My Backyard Boats:

The Piccup Squared

Lofty work comes first

    06 May 03: I did all the lofting onto the mondo piece of plywood I pieced together the other day. By using a 4- by 8-foot frame that I had left over from the Harmonica project, placed atop my workbench, I was able to spare my back on what proved to be a long day of good work.

    First came the sides, which the plans divide into 12-inch stations. I put a nail at each station point and used spring clamps to clamp a batten to the nails. After cutting out the first side, the plans called for laying out the bulkheads on the remaining plywood while there was still a straight edge to use in the lofting.

    To cut out the bulkheads and the sides, I used a power saw set just over the 1/4-inch thickness of the plywood. This is my first time for that; before I have used a hand jig saw, which is not nearly as accurate, as it turns out, which accords with the advice of many people in print.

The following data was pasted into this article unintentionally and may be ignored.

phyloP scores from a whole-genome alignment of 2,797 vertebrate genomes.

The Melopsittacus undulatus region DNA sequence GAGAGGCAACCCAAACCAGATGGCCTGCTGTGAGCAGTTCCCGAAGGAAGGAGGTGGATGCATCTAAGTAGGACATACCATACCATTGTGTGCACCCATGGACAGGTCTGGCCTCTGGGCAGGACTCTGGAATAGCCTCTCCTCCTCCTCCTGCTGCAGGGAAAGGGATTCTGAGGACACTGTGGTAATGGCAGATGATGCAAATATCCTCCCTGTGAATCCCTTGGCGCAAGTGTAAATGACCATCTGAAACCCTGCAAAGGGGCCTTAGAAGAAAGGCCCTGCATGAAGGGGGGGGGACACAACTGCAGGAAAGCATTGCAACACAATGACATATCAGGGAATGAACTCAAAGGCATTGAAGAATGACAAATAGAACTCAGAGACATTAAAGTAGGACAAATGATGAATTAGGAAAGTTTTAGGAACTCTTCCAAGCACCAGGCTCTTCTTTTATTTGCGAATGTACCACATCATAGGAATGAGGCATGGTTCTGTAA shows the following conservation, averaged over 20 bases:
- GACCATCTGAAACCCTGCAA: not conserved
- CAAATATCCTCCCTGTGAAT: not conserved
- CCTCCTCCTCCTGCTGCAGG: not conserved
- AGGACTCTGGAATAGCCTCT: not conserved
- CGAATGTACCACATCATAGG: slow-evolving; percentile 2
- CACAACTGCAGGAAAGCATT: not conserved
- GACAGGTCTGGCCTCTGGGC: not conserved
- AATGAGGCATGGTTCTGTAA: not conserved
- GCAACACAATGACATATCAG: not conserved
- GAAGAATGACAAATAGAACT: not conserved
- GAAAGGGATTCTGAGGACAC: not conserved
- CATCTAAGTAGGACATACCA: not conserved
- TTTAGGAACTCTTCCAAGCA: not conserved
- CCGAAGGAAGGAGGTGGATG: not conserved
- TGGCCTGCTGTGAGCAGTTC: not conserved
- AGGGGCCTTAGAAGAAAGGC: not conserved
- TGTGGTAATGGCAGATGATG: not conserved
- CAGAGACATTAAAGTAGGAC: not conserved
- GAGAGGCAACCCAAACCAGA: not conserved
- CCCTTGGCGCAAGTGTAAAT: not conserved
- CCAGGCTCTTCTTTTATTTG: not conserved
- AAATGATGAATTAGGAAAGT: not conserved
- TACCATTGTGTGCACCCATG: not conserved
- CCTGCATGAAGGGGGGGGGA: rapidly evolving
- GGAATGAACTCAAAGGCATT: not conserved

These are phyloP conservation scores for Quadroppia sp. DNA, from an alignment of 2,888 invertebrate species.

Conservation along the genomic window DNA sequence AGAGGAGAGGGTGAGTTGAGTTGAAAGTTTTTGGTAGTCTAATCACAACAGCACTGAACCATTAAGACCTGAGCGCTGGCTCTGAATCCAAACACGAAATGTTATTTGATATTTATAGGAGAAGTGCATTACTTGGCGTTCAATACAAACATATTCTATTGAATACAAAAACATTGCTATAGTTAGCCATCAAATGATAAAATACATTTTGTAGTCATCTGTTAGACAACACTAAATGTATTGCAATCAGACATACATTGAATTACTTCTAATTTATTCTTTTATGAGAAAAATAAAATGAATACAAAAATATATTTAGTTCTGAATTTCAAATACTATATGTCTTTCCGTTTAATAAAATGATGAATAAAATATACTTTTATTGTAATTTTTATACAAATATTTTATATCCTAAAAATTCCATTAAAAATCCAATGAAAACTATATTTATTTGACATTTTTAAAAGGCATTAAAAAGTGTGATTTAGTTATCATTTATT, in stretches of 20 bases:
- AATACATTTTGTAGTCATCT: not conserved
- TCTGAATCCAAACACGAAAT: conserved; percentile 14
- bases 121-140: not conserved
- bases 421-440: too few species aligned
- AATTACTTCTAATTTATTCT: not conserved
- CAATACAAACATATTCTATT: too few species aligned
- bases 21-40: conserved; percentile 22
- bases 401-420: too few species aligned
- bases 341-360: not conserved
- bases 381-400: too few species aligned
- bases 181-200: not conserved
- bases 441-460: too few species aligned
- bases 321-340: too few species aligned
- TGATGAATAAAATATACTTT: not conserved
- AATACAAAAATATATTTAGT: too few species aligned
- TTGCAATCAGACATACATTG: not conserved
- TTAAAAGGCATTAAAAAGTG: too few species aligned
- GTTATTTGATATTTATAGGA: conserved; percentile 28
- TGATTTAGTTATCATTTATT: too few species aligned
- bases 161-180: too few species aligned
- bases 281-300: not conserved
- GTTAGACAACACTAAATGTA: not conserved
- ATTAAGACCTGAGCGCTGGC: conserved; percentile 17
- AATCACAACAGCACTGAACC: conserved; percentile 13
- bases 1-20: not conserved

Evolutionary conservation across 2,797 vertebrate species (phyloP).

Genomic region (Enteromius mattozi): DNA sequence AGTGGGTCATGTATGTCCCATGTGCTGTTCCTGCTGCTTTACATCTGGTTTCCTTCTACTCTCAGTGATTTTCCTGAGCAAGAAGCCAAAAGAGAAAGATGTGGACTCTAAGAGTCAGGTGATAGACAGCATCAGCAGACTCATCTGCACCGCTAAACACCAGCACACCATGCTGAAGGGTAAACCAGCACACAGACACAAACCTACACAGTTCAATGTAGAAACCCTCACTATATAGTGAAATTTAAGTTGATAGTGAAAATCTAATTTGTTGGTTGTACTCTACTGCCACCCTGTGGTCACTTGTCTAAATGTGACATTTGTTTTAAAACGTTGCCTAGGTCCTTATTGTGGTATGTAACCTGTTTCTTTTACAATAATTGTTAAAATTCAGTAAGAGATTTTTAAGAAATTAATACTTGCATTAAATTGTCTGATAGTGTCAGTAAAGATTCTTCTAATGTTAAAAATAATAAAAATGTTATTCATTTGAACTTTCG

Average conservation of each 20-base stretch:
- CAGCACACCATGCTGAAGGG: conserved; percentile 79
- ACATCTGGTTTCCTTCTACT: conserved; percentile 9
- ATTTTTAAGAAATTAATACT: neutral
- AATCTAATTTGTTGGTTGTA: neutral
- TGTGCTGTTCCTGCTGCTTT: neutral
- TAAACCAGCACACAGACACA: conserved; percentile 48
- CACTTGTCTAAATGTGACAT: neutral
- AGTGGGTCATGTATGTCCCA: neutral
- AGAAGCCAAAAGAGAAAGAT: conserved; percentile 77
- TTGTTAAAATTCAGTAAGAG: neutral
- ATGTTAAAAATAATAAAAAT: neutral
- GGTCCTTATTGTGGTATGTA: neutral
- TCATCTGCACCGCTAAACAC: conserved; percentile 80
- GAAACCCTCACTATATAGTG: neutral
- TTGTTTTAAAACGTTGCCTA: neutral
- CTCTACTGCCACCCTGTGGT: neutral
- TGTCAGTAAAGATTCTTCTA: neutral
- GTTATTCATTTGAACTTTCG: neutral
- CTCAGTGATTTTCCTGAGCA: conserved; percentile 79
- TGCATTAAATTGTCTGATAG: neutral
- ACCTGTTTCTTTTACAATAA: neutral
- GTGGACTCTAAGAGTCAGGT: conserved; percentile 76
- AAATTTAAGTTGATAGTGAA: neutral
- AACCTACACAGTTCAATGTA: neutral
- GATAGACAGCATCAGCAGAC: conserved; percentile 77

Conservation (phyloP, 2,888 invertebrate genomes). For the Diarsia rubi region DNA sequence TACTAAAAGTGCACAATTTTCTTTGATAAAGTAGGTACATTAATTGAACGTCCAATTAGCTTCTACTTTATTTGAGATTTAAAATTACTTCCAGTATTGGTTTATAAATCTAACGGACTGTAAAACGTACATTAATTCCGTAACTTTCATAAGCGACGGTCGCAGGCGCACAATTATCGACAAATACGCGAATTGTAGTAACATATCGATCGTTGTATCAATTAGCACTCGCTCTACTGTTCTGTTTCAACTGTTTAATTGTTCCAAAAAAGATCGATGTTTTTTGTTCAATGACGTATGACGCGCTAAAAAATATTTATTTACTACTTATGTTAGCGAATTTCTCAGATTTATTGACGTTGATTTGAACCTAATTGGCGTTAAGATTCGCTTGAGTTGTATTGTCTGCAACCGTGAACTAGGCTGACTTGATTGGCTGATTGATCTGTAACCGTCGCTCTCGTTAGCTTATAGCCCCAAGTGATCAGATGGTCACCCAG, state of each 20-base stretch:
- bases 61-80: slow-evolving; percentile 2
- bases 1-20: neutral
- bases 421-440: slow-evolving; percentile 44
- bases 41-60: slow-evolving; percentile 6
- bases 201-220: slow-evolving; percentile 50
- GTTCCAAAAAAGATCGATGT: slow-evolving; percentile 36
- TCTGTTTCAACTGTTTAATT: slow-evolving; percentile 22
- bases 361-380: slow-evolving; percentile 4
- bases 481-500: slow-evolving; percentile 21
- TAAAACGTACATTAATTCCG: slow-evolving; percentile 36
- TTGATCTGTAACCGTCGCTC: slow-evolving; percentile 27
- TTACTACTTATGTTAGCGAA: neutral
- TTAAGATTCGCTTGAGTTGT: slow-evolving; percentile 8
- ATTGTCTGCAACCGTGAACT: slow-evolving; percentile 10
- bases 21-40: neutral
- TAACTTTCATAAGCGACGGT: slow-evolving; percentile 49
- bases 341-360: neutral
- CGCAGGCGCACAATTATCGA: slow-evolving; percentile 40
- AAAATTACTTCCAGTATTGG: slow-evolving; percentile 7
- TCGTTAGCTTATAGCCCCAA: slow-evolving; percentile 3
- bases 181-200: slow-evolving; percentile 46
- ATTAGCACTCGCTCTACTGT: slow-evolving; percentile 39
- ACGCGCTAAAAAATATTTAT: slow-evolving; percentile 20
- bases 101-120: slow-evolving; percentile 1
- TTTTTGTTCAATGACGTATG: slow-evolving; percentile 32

The pieces are warped and floppy, but the cuts are accurate, though I did have some trouble with the bulkheads and a jig I made from a piece of poplar to use as a saw guide. My cuts were right on top of the lines, but the problem is uniform, and amounts to 1/16 to 1/8 inch, so I'm going to live with it. The fairing process will even up the differences, and I usually have tended to cut on the line instead of beside it anyway, so I'm still doing things the same way, but with a new tool choice -- power saw instead of jig saw.

    Time spent so far: Add 8 hours for today's lofting and cutting out work, for a total so far of 10 hours.

    Cost so far: Holding at $83.93.

In the beginning, a 4- by 11-foot sheet of 1/4-inch bc pine plywood. The blue object is the plans.
Closeup of the plans shows the boat and its sail in profile, with the spars drawn to the right.
Spring clamps hold batten to the curve of the sides of the hull.
After drawing the arc of the bottom on the side piece, I cut it out with a power saw set to a light depth of cut.

At the end of the day the mondo sheet of plywood had yielded the sides and bulkheads and bow transom.

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